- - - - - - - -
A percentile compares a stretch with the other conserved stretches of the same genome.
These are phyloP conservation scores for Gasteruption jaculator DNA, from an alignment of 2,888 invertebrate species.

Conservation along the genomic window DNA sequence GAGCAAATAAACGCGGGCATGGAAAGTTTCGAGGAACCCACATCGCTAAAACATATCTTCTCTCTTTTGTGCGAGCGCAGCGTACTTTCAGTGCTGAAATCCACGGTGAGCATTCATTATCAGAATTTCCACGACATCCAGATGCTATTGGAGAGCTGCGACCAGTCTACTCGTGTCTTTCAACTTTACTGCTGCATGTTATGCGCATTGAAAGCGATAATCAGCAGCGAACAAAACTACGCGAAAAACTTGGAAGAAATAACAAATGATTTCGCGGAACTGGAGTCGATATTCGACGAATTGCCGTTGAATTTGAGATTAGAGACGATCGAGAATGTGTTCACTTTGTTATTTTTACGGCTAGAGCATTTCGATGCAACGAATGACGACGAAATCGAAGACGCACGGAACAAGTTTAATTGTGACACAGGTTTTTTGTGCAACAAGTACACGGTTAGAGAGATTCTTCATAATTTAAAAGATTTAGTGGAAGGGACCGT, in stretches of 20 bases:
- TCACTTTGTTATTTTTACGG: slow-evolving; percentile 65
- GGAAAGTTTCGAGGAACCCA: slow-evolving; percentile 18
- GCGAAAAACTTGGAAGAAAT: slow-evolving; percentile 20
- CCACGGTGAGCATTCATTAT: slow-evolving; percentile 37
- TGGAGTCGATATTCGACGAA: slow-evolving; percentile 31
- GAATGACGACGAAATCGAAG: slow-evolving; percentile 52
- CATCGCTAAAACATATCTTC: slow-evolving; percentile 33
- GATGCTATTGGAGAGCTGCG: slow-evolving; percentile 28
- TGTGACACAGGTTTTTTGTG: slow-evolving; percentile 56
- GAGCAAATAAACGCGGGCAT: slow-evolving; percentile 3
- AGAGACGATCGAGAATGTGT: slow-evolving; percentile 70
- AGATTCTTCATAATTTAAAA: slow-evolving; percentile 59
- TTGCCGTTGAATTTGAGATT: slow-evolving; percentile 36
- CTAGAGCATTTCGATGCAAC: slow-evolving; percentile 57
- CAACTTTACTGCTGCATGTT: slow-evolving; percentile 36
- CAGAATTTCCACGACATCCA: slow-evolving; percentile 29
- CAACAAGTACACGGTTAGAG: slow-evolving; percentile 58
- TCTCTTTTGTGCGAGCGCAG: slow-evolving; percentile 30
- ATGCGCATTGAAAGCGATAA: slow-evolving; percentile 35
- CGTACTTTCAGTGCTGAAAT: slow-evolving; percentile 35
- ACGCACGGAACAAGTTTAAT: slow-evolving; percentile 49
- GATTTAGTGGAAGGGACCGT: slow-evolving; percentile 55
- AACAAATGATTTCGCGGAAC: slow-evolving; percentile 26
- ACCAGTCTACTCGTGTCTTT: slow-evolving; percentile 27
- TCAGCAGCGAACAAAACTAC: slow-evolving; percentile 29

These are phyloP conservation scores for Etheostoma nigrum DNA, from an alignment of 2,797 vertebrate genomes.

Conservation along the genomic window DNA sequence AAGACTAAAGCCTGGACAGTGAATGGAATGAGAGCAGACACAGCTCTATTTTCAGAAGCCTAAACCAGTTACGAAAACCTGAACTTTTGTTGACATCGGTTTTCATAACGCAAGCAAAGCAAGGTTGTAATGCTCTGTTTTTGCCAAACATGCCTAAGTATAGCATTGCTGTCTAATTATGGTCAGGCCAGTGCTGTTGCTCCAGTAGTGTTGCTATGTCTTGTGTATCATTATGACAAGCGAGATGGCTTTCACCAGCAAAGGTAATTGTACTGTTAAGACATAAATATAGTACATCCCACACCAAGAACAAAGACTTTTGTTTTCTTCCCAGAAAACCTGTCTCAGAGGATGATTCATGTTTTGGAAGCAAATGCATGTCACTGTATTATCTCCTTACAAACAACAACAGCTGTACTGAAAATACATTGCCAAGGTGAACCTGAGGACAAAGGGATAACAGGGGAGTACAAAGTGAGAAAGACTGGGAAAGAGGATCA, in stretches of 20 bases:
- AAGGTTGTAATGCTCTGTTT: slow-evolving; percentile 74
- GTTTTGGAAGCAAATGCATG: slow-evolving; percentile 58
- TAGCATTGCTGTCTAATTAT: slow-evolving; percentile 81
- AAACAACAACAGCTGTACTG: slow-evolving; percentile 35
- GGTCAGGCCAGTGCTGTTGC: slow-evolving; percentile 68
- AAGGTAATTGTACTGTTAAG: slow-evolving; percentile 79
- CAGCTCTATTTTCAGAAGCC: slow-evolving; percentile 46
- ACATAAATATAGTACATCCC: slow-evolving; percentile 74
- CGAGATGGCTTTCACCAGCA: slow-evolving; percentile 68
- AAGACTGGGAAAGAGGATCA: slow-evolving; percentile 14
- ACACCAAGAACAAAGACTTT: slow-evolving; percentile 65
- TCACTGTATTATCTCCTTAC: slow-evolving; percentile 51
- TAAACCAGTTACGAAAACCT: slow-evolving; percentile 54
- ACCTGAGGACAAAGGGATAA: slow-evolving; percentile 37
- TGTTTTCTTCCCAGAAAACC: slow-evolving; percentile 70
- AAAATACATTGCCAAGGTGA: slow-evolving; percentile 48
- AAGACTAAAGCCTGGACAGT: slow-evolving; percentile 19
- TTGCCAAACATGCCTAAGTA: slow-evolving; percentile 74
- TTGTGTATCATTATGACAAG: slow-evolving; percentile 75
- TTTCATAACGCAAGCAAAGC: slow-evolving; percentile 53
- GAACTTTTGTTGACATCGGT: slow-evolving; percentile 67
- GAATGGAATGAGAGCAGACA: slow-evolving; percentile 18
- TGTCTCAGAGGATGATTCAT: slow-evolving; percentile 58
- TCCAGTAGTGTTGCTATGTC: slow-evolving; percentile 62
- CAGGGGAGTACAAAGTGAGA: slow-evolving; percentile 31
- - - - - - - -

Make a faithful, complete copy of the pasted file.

A percentile compares a stretch with the other conserved stretches of the same genome.
These are phyloP conservation scores for Gasteruption jaculator DNA, from an alignment of 2,888 invertebrate species.

Conservation along the genomic window DNA sequence GAGCAAATAAACGCGGGCATGGAAAGTTTCGAGGAACCCACATCGCTAAAACATATCTTCTCTCTTTTGTGCGAGCGCAGCGTACTTTCAGTGCTGAAATCCACGGTGAGCATTCATTATCAGAATTTCCACGACATCCAGATGCTATTGGAGAGCTGCGACCAGTCTACTCGTGTCTTTCAACTTTACTGCTGCATGTTATGCGCATTGAAAGCGATAATCAGCAGCGAACAAAACTACGCGAAAAACTTGGAAGAAATAACAAATGATTTCGCGGAACTGGAGTCGATATTCGACGAATTGCCGTTGAATTTGAGATTAGAGACGATCGAGAATGTGTTCACTTTGTTATTTTTACGGCTAGAGCATTTCGATGCAACGAATGACGACGAAATCGAAGACGCACGGAACAAGTTTAATTGTGACACAGGTTTTTTGTGCAACAAGTACACGGTTAGAGAGATTCTTCATAATTTAAAAGATTTAGTGGAAGGGACCGT, in stretches of 20 bases:
- TCACTTTGTTATTTTTACGG: slow-evolving; percentile 65
- GGAAAGTTTCGAGGAACCCA: slow-evolving; percentile 18
- GCGAAAAACTTGGAAGAAAT: slow-evolving; percentile 20
- CCACGGTGAGCATTCATTAT: slow-evolving; percentile 37
- TGGAGTCGATATTCGACGAA: slow-evolving; percentile 31
- GAATGACGACGAAATCGAAG: slow-evolving; percentile 52
- CATCGCTAAAACATATCTTC: slow-evolving; percentile 33
- GATGCTATTGGAGAGCTGCG: slow-evolving; percentile 28
- TGTGACACAGGTTTTTTGTG: slow-evolving; percentile 56
- GAGCAAATAAACGCGGGCAT: slow-evolving; percentile 3
- AGAGACGATCGAGAATGTGT: slow-evolving; percentile 70
- AGATTCTTCATAATTTAAAA: slow-evolving; percentile 59
- TTGCCGTTGAATTTGAGATT: slow-evolving; percentile 36
- CTAGAGCATTTCGATGCAAC: slow-evolving; percentile 57
- CAACTTTACTGCTGCATGTT: slow-evolving; percentile 36
- CAGAATTTCCACGACATCCA: slow-evolving; percentile 29
- CAACAAGTACACGGTTAGAG: slow-evolving; percentile 58
- TCTCTTTTGTGCGAGCGCAG: slow-evolving; percentile 30
- ATGCGCATTGAAAGCGATAA: slow-evolving; percentile 35
- CGTACTTTCAGTGCTGAAAT: slow-evolving; percentile 35
- ACGCACGGAACAAGTTTAAT: slow-evolving; percentile 49
- GATTTAGTGGAAGGGACCGT: slow-evolving; percentile 55
- AACAAATGATTTCGCGGAAC: slow-evolving; percentile 26
- ACCAGTCTACTCGTGTCTTT: slow-evolving; percentile 27
- TCAGCAGCGAACAAAACTAC: slow-evolving; percentile 29

These are phyloP conservation scores for Etheostoma nigrum DNA, from an alignment of 2,797 vertebrate genomes.

Conservation along the genomic window DNA sequence AAGACTAAAGCCTGGACAGTGAATGGAATGAGAGCAGACACAGCTCTATTTTCAGAAGCCTAAACCAGTTACGAAAACCTGAACTTTTGTTGACATCGGTTTTCATAACGCAAGCAAAGCAAGGTTGTAATGCTCTGTTTTTGCCAAACATGCCTAAGTATAGCATTGCTGTCTAATTATGGTCAGGCCAGTGCTGTTGCTCCAGTAGTGTTGCTATGTCTTGTGTATCATTATGACAAGCGAGATGGCTTTCACCAGCAAAGGTAATTGTACTGTTAAGACATAAATATAGTACATCCCACACCAAGAACAAAGACTTTTGTTTTCTTCCCAGAAAACCTGTCTCAGAGGATGATTCATGTTTTGGAAGCAAATGCATGTCACTGTATTATCTCCTTACAAACAACAACAGCTGTACTGAAAATACATTGCCAAGGTGAACCTGAGGACAAAGGGATAACAGGGGAGTACAAAGTGAGAAAGACTGGGAAAGAGGATCA, in stretches of 20 bases:
- AAGGTTGTAATGCTCTGTTT: slow-evolving; percentile 74
- GTTTTGGAAGCAAATGCATG: slow-evolving; percentile 58
- TAGCATTGCTGTCTAATTAT: slow-evolving; percentile 81
- AAACAACAACAGCTGTACTG: slow-evolving; percentile 35
- GGTCAGGCCAGTGCTGTTGC: slow-evolving; percentile 68
- AAGGTAATTGTACTGTTAAG: slow-evolving; percentile 79
- CAGCTCTATTTTCAGAAGCC: slow-evolving; percentile 46
- ACATAAATATAGTACATCCC: slow-evolving; percentile 74
- CGAGATGGCTTTCACCAGCA: slow-evolving; percentile 68
- AAGACTGGGAAAGAGGATCA: slow-evolving; percentile 14
- ACACCAAGAACAAAGACTTT: slow-evolving; percentile 65
- TCACTGTATTATCTCCTTAC: slow-evolving; percentile 51
- TAAACCAGTTACGAAAACCT: slow-evolving; percentile 54
- ACCTGAGGACAAAGGGATAA: slow-evolving; percentile 37
- TGTTTTCTTCCCAGAAAACC: slow-evolving; percentile 70
- AAAATACATTGCCAAGGTGA: slow-evolving; percentile 48
- AAGACTAAAGCCTGGACAGT: slow-evolving; percentile 19
- TTGCCAAACATGCCTAAGTA: slow-evolving; percentile 74
- TTGTGTATCATTATGACAAG: slow-evolving; percentile 75
- TTTCATAACGCAAGCAAAGC: slow-evolving; percentile 53
- GAACTTTTGTTGACATCGGT: slow-evolving; percentile 67
- GAATGGAATGAGAGCAGACA: slow-evolving; percentile 18
- TGTCTCAGAGGATGATTCAT: slow-evolving; percentile 58
- TCCAGTAGTGTTGCTATGTC: slow-evolving; percentile 62
- CAGGGGAGTACAAAGTGAGA: slow-evolving; percentile 31